The African Telecommunications Union (ATU) and Mozilla have signed an MoU for a joint project that will promote rural ICT connectivity in the African region.
According to ATU Secretary General Mr. John OMO, the project, pegged on the usage of spectrum policy, regulations and practices is designed to ensure affordable access to communication across the continent.
“Everyone needs affordable access to communication. Access strategies that are not inclusive can end up magnifying the digital divide. This MoU acknowledges the need to urgently address access to spectrum in rural areas as a policy and regulatory issue in order to unlock innovation and investment as part of the strategy towards actualizing affordable rural access to communication,” he said.
For the African society, the COVID-19 pandemic has provided great momentum for this need given that rural connectivity in the continent remains a challenge to date with some areas lacking even basic voice connectivity. This is despite the fact that more than 60% of Africa’s population is based in rural areas, a lot of which still lacks supportive infrastructures such as road access and energy. These factors render conventional service provisioning in these areas commercially unviable.
The CEO Mozilla Ms. Mitchell Baker emphasized that those with affordable phone/internet services have the advantage of access to the ever-increasing education resources, opportunities, services, and social safety nets such that the unconnected fall further behind just by standing still. “Access strategies that do not target everyone can end up magnifying the digital divide,” she said.
The Internet today is a global resource open and accessible to all, and while half of the world is connected to the Internet, existing policy, regulatory, financial, and technical models do not fully cater for the poorer and more sparsely populated regions.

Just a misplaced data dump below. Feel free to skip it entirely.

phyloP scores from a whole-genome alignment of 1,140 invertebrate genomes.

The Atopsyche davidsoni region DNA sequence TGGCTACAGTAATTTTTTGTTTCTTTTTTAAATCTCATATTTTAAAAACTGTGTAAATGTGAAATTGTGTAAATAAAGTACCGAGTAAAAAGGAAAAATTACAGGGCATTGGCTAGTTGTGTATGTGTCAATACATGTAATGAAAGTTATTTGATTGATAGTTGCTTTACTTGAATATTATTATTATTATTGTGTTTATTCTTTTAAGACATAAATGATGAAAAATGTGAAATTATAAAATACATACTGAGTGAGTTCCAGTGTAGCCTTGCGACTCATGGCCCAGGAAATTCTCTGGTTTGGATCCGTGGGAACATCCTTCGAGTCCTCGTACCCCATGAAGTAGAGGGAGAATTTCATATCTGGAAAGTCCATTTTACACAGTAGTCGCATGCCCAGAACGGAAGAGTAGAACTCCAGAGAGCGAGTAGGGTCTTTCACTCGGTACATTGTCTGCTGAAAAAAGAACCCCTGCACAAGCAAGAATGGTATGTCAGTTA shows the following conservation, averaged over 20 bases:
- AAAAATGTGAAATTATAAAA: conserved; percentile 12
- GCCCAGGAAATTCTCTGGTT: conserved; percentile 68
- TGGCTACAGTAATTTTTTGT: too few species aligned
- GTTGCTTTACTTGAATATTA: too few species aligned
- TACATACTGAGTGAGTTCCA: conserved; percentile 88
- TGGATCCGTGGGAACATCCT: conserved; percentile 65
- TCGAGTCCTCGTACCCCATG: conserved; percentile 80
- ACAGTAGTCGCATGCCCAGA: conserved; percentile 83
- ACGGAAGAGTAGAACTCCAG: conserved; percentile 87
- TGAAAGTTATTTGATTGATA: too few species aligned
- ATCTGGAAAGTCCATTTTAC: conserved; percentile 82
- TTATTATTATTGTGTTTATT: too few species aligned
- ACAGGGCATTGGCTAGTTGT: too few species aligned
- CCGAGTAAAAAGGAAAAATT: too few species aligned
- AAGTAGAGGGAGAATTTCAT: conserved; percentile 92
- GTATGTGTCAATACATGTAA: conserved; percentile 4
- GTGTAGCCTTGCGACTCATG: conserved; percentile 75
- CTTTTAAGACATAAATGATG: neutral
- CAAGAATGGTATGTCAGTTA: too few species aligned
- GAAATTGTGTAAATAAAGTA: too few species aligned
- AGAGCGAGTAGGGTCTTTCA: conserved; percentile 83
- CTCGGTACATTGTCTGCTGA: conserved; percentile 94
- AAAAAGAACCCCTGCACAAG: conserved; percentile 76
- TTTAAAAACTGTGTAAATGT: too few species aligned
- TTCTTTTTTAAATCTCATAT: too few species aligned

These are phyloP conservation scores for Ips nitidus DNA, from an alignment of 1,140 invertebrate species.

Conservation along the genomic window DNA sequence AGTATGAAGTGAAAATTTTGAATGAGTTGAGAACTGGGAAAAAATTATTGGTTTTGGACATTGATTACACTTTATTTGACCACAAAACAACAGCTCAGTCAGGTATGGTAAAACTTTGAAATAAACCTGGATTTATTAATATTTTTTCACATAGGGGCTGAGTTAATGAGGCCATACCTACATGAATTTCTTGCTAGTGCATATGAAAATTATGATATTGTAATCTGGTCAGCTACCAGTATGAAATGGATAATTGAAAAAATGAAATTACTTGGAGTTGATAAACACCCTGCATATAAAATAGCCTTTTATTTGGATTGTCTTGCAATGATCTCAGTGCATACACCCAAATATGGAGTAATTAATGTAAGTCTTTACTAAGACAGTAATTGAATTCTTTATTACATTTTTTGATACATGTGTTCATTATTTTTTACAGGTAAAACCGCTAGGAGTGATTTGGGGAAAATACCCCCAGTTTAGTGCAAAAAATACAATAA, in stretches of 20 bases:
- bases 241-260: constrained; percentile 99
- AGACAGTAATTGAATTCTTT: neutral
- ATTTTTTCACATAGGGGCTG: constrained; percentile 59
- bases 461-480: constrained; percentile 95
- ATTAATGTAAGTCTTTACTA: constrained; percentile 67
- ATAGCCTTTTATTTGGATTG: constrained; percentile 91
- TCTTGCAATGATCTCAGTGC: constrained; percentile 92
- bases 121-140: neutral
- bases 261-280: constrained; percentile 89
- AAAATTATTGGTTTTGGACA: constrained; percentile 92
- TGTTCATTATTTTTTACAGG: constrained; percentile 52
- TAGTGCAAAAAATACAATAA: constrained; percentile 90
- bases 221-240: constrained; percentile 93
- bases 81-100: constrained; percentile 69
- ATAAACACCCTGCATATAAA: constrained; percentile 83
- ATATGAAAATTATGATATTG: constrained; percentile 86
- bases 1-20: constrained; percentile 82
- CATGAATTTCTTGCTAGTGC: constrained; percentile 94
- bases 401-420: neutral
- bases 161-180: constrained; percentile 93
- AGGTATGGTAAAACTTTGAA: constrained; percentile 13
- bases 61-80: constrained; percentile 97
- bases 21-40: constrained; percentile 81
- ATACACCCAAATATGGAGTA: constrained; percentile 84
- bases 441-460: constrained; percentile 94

“Connecting the unconnected requires applying special policies, regulations and practices that cut across the full breadth of regulatory elements, such as licensing, roaming, pricing, with spectrum being a critical element,” said ATU Secretary General Mr. John OMO who further indicated that spectrum remains dramatically under-utilized in rural areas as existing operators make limited investments in those areas.
This project tailored in line with the strategic objectives of ATU and Mozilla’s Africa Programme, further recognizes the fact that some of the approaches to spectrum regulation, like auctions may act as a firewall to competition, creating a financial barrier for innovative, smaller service providers who could bring new technology and business models to rural service.
“I believe access to spectrum in underserved regions cannot be treated purely as an economic decision. If citizens can’t take advantage of modern communications tools, an approach focused simply on auctions will amplify inequalities. Spectrum strategies need to reflect the urgency of making access to broadband both inclusive and affordable,” said Ms. Mitchell Baker, CEO, Mozilla.
The recommendations developed by the two parties will be presented at the 2021 Annual ATU Administrative Council meeting.
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